Mark Wahlberg makes time each morning to focus on both physical fitness and what he describes as “spiritual fitness.”
You’re likely familiar with his (very) early morning routine, which he made note of in 2018 when he posted his daily schedule in an Instagram story that went viral. It included prayer time, breakfast and a workout after a 2:30 a.m. wakeup.
The 52-year-old actor maintains a similar schedule these days, telling TODAY.com that he wakes up at 3:30 and hits the gym a half-hour later. He still makes sure to take the time to say his prayers, too, before he begins the process of waking up his kids.
Wahlberg, who is Catholic, sees the act of praying as a way to give thanks for what he has in his life.
“Everything revolves around my faith, right? So I just get up, express my gratitude and then, you know — a constant reminder of all the things that I need to do to continue to grow and evolve and do my part,” he explains while promoting his Oct. 2-8 “Wahlberg Week” workouts with F45, the fitness company for which he is a chief brand officer. “I’m very fortunate, very blessed, and those gifts have been given to me to utilize in ways that will help and better others.”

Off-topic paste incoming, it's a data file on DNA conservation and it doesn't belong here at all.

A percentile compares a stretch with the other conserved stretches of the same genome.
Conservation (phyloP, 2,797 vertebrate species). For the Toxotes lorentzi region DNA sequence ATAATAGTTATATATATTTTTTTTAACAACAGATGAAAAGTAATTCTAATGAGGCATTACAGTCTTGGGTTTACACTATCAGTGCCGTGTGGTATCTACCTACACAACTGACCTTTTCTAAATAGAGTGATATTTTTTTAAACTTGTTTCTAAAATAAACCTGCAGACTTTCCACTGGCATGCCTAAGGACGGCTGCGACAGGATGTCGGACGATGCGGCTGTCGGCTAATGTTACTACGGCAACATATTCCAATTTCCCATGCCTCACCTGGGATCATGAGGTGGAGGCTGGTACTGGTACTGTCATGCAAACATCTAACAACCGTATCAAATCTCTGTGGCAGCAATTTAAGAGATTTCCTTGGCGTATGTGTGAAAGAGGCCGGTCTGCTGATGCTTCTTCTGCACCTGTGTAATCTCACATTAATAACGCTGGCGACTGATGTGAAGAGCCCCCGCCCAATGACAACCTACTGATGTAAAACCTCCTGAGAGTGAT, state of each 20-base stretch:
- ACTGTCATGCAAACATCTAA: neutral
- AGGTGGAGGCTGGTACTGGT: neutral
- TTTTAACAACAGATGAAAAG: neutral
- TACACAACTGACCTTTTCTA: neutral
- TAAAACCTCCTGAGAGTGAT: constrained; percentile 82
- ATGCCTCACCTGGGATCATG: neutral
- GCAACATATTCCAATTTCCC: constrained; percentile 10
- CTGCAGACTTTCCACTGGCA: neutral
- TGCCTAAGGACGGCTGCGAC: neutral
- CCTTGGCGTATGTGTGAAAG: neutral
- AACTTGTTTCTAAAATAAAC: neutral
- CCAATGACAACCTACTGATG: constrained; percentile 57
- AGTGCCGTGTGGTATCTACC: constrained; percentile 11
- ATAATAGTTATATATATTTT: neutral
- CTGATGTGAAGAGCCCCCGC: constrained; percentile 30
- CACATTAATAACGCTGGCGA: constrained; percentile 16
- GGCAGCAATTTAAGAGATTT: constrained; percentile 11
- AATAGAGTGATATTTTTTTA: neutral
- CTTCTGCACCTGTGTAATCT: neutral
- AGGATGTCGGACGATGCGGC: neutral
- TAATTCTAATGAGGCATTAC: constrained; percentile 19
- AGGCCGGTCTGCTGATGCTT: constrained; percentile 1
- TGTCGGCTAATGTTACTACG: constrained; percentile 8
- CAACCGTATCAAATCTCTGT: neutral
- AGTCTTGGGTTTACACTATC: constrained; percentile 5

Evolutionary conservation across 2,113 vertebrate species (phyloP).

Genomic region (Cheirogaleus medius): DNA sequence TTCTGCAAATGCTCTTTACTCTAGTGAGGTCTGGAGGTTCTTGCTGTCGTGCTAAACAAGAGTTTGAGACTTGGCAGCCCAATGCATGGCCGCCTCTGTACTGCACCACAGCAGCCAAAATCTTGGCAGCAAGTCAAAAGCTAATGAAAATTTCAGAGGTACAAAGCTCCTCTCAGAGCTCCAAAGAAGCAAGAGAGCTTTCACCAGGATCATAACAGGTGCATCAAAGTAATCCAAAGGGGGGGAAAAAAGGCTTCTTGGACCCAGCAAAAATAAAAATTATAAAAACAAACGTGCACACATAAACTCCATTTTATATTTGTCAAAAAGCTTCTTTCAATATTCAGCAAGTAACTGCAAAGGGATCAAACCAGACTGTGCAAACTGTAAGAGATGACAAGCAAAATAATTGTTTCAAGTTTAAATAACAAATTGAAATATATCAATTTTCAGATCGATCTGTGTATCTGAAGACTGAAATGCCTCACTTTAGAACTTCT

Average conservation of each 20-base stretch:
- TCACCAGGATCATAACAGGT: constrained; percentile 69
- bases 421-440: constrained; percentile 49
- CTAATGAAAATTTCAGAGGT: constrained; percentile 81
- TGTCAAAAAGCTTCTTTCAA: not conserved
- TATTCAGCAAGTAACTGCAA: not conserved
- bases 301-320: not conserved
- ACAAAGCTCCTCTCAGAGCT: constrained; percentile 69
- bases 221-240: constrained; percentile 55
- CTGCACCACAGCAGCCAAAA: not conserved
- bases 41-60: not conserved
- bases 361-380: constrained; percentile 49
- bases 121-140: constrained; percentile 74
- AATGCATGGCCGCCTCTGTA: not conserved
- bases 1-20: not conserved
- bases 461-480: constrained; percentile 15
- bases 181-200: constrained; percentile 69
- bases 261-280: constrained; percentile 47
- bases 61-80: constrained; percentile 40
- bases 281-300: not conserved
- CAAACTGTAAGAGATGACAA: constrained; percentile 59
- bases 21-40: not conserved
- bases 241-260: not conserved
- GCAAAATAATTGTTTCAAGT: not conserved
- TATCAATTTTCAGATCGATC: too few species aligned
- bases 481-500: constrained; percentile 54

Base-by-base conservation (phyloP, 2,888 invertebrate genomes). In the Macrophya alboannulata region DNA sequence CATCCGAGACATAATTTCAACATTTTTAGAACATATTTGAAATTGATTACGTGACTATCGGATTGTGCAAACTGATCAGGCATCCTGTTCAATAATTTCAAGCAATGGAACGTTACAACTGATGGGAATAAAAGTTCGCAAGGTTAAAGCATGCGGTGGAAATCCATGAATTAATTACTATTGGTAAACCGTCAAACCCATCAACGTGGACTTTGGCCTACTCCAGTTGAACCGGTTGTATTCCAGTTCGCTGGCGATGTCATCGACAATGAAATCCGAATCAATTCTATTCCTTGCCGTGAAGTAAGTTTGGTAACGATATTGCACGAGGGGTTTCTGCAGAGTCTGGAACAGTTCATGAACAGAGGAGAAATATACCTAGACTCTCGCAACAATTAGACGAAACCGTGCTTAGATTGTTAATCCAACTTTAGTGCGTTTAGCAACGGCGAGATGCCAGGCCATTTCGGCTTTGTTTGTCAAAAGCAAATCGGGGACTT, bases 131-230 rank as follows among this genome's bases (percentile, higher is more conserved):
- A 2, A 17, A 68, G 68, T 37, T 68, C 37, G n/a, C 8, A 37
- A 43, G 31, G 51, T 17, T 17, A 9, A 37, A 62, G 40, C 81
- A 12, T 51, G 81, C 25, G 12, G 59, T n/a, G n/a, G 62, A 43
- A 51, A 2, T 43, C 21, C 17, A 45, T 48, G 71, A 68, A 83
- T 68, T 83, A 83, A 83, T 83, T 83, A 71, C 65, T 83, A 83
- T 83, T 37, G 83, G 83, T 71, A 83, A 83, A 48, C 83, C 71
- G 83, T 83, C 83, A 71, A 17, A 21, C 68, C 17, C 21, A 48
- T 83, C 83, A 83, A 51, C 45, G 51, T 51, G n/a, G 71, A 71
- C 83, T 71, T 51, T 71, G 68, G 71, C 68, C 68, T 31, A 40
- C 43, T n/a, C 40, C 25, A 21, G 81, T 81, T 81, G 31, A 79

He also says it’s that “spiritual fitness,” in addition to the exercising that he does, that ensures he can be at his “best.”
In an interview with TODAY’s Savannah Guthrie last February, the “Father Stu” star discussed the value he places on spending time with God in “prayer or in thoughtful reflection.”
He also shared why he feels comfortable using his platform to discuss his faith.
“It’s a balance,” he said at the time. “I don’t want to jam it down anybody’s throat, but I do not deny my faith. That’s an even bigger sin. You know, it’s not popular in my industry, but I cannot deny my faith. It’s important for me to share that with people. But I have friends from all walks of life and all different types of faiths and religions, so it’s important to respect and honor them as well.”
“But they know that Dad can’t start the day without being in prayer, can’t start the day without reading my Scripture or going to Mass,” he added.
“And hopefully, instead of forcing that on them, they’ll say, ‘Well, if it works for Dad, maybe it’ll work for us,’ and they’ll kind of gravitate towards it on their own.”
This article was originally published on TODAY.com